Puthoff GameUsing your intuitive sight, unmask the cover agents !
This game first shows you a blank screen. Behind the screen, actually, is a spy, hiding in an office room plunged into darkness. It’s now up to you to locate the spy using your intuition. Touch the area where you believe the spy is hiding. Then the spy will become visible.
Each time you find the spy, you score : 10 points if you’re right on the target, i.e. at the spy image center, 1 point if you’re at the edge, and between 2 and 9 points otherwise, depending on how accurate your location of the image was relative to its center. If you touch outside the spy image, you lose points. You lose all the more points as your choice is far from the target’s center.
The game then asks you to play again. In the meantime, it randomly changes the position of the spy image within the screen. If you made a hit on the previous trial, the image size will be shrinked to enhance the challenge and make things less easy. Conversely, if you missed the target it will enlarge the image.
The little twist of the game
The human being is naturally endowed with the capacity to locate things by intuition. Numerous scientific studies, and thus several games of this Intuition Classics edition, reflect this reality.
Intuition may turn out to be vital in certain critical situations in life, and enables us to make the right decision at the right time. Men have used this capacity since the dawn of humanity to situate water springs, ore deposits, missing objects or persons, treasures, ennemy « targets », or even to establish a medical diagnosis. In the course of the 20th century civil and military spying also got hold of it, and in an in-depth way, notably in the USA and former USSR.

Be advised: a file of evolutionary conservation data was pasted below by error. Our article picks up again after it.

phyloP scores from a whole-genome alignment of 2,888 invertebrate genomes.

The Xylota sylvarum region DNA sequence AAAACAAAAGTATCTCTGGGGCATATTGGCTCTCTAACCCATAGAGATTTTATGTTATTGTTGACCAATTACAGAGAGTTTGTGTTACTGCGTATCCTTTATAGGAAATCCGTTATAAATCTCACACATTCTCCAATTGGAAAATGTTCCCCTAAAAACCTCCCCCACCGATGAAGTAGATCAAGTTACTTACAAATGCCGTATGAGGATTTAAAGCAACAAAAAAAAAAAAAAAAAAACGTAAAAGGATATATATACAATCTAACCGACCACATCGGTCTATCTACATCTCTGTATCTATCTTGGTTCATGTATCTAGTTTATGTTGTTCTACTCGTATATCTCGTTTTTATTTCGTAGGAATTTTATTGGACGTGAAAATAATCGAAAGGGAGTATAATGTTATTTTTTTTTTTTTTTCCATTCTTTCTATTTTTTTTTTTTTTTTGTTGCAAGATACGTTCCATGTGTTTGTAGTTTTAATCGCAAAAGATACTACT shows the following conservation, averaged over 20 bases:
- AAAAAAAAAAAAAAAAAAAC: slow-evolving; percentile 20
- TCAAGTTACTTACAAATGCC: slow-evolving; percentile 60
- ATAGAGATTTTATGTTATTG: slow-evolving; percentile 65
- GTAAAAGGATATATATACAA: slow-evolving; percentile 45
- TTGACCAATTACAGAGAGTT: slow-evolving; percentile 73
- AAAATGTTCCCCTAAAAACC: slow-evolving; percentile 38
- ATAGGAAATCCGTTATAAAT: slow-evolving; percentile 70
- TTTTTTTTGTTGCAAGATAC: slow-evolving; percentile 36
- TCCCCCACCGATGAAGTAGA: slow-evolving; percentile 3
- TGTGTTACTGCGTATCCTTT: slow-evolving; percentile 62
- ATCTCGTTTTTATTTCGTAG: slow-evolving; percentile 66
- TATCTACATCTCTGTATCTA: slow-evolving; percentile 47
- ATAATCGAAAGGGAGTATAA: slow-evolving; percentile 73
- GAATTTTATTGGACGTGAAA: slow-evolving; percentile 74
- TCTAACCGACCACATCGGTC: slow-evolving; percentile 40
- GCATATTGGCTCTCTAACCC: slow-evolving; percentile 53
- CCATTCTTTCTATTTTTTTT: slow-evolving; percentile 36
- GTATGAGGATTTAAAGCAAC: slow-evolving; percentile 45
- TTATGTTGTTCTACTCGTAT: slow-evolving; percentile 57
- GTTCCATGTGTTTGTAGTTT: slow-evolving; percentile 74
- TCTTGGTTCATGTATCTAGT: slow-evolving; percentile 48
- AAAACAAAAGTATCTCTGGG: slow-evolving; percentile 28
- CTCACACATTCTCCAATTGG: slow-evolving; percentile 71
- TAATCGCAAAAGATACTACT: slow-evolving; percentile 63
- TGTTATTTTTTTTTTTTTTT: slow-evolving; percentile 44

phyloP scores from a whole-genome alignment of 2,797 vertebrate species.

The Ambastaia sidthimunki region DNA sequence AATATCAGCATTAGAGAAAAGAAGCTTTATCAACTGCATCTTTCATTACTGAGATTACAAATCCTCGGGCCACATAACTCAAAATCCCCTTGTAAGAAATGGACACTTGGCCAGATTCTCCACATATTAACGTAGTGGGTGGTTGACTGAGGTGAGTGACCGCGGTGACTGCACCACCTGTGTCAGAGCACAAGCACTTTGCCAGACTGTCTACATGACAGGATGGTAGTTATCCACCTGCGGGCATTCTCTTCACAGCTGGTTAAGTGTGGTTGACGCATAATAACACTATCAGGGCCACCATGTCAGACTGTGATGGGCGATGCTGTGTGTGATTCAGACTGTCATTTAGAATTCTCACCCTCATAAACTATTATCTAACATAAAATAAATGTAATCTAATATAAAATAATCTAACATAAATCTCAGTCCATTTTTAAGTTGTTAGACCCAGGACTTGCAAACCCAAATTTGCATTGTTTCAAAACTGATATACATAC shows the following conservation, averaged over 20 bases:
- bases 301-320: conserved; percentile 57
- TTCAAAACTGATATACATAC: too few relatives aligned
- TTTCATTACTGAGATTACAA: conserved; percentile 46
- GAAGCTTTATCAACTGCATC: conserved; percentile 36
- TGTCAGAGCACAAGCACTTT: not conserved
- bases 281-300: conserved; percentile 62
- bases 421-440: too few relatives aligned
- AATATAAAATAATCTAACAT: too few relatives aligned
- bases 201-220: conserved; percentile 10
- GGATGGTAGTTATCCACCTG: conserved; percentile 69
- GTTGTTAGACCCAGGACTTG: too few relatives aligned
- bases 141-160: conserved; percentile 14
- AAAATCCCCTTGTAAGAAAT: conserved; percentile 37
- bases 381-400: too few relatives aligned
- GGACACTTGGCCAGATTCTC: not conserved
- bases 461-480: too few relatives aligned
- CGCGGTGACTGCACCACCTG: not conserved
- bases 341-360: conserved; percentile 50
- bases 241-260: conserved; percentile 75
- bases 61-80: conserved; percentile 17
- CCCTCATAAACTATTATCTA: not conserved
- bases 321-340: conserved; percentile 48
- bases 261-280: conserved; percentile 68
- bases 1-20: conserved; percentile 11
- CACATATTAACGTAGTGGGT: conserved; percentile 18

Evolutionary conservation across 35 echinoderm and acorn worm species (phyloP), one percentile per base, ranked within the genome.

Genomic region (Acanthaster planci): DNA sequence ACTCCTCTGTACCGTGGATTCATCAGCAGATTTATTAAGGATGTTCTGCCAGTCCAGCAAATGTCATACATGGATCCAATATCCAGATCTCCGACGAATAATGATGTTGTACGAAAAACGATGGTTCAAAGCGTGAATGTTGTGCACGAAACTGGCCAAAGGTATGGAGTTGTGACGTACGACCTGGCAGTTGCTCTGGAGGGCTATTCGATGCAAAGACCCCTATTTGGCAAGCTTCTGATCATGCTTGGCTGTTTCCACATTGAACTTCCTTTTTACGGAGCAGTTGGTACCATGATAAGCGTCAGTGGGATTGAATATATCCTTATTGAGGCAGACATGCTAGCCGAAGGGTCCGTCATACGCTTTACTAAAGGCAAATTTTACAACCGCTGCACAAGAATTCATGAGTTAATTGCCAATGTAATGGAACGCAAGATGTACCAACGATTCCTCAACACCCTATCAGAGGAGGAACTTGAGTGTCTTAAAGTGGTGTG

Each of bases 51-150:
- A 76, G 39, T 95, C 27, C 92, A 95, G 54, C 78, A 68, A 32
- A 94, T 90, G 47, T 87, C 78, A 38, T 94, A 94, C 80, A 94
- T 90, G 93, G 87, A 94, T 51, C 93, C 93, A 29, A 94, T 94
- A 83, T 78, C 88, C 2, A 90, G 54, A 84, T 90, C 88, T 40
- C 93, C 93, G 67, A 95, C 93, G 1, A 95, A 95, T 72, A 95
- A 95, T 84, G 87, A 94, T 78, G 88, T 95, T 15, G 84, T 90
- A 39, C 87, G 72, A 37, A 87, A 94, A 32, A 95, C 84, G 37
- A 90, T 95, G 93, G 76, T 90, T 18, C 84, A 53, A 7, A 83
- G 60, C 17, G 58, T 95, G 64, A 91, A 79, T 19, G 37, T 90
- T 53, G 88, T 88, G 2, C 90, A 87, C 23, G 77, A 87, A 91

Why Puthoff ?
Harold Puthoff is an American engineer and physicist, graduated from Stanford University, specialist of lasers and quantum electronics. His renown in the field of intuition is due to the fact that he created and directed, at Stanford Research International (SRI) in the 1970’s et 80’s, a research program driven by major american intelligence organizations – CIA and DIA.
This program, known as Star Gate, focused on the lesser-known capacities of the human mind. This research, conducted with his colleague Russel Targ (see Targ Game) and painter Ingo Swann (see Swann Game), led to to the development of the remote viewing (RV) protocol. RV, the star protocol of applicative intuition, allows one to describe sites, objects or events remotely. In the context of the Cold War this method enabled the US Army and intelligence community to identify or pinpoint a certain number of targets of interest. The Star Gate project was shut down in 1995.
In 1985, Hal Puthoff has also founded the Institute for Advanced Studies at Austin, Texas, where fundamental research on quantum gravitation, vacuum zero-point energy, and highly prospective applications, is carried out.